Scientists have developed a new technology that enables machines to make sense of 3D objects in a richer and more human-like way, an advance that will make robots more suitable for daily chores.
The new technology has the ability to both recognise something and fill in the blind spots in its field of vision, to reconstruct the parts it cannot see.
"That has the potential to be invaluable in a lot of robotic applications," said Ben Burchfiel from Duke University in the US.
A robot that clears dishes off a table, for example, must be able to adapt to an enormous variety of bowls, platters and plates in different sizes and shapes, left in disarray on a cluttered surface.
Humans can glance at a new object and intuitively know what it is, whether it is right side up, upside down or sideways, in full view or partially obscured by other objects.
Even when an object is partially hidden, we mentally fill in the parts we cannot see.
The robot perception algorithm can simultaneously guess what a new object is, and how it is oriented, without examining it from multiple angles first. It can also "imagine" any parts that are out of view, researchers said.
A robot with this technology would not need to see every side of a teapot, for example, to know that it probably has a handle, a lid and a spout, and whether it is sitting upright or off-kilter on the stove, they said.
This is an important step towards robots that function alongside humans in homes and other real-world settings, which are less orderly and predictable than the highly controlled environment of the lab or the factory floor, Burchfiel said.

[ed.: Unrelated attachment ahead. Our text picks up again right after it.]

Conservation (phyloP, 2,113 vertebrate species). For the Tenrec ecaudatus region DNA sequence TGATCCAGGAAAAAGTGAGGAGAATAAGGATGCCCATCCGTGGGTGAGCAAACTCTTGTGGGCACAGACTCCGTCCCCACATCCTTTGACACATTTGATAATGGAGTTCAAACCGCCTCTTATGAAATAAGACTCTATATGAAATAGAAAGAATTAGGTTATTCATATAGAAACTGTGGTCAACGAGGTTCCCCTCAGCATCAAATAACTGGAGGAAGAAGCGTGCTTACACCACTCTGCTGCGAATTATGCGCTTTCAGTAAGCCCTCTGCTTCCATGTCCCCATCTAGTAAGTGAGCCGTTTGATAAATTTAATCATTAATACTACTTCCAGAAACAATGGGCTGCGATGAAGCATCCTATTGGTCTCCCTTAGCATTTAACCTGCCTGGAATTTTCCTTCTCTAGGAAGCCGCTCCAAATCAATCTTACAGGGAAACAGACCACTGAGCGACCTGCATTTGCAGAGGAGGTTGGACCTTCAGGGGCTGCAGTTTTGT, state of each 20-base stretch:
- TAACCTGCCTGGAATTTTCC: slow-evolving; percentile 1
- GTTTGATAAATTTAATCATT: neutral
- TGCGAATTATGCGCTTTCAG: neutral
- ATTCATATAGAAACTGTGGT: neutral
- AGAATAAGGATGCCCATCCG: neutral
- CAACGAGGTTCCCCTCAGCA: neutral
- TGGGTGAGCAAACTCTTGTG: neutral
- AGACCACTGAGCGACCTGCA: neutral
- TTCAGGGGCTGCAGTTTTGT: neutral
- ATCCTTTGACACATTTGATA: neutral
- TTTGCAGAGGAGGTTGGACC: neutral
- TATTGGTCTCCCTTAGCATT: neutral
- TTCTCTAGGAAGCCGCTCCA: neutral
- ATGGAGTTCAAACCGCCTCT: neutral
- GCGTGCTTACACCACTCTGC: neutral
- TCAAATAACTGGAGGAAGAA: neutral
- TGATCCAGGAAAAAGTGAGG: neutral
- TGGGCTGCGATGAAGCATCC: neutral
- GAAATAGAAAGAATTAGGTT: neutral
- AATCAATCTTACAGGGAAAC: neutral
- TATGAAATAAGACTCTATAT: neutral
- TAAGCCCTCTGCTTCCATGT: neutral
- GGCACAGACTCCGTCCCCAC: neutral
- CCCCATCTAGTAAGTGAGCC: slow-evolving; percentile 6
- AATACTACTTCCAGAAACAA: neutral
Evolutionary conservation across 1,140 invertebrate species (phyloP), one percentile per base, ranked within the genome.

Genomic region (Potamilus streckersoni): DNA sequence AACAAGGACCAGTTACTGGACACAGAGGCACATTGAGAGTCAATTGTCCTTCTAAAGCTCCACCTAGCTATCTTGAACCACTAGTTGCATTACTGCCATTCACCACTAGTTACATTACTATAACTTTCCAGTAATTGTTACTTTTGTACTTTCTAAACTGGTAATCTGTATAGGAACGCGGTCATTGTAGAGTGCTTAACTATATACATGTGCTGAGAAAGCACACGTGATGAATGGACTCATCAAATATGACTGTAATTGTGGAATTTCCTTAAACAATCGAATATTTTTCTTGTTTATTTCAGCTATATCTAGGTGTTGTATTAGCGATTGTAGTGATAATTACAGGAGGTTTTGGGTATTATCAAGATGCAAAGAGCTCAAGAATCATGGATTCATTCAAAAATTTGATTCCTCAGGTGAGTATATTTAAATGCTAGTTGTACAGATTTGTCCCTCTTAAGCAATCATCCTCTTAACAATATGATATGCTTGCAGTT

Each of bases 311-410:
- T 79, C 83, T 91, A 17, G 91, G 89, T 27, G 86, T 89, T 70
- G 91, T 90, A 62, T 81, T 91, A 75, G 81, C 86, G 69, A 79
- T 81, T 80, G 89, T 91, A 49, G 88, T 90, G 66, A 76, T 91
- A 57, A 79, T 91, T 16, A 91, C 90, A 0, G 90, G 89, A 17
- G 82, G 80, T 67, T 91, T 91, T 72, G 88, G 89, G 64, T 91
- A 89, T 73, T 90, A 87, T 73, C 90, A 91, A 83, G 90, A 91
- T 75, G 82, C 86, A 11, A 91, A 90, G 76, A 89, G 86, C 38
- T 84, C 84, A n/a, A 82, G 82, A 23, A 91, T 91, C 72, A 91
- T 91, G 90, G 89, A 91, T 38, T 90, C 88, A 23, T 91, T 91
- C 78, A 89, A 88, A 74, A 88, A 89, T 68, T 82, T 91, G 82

Researchers trained their algorithm on a dataset of roughly 4,000 complete 3D scans of common household objects: an assortment of bathtubs, beds, chairs, desks, dressers, monitors, nightstands, sofas, tables and toilets.
Each 3D scan was converted into tens of thousands of little cubes, or voxels, stacked on top of each other like LEGO blocks to make them easier to process.
The algorithm learned categories of objects by combing through examples of each one and figuring out how they vary and how they stay the same, using a version of a technique called probabilistic principal component analysis, researchers said.
When a robot spots something new - say, a bunk bed - it does not have to sift through its entire mental catalogue for a match. It learns, from prior examples, what characteristics beds tend to have, they said.
Based on that prior knowledge, it has the power to generalise like a person would - to understand that two objects may be different, yet share properties that make them both a particular type of furniture.
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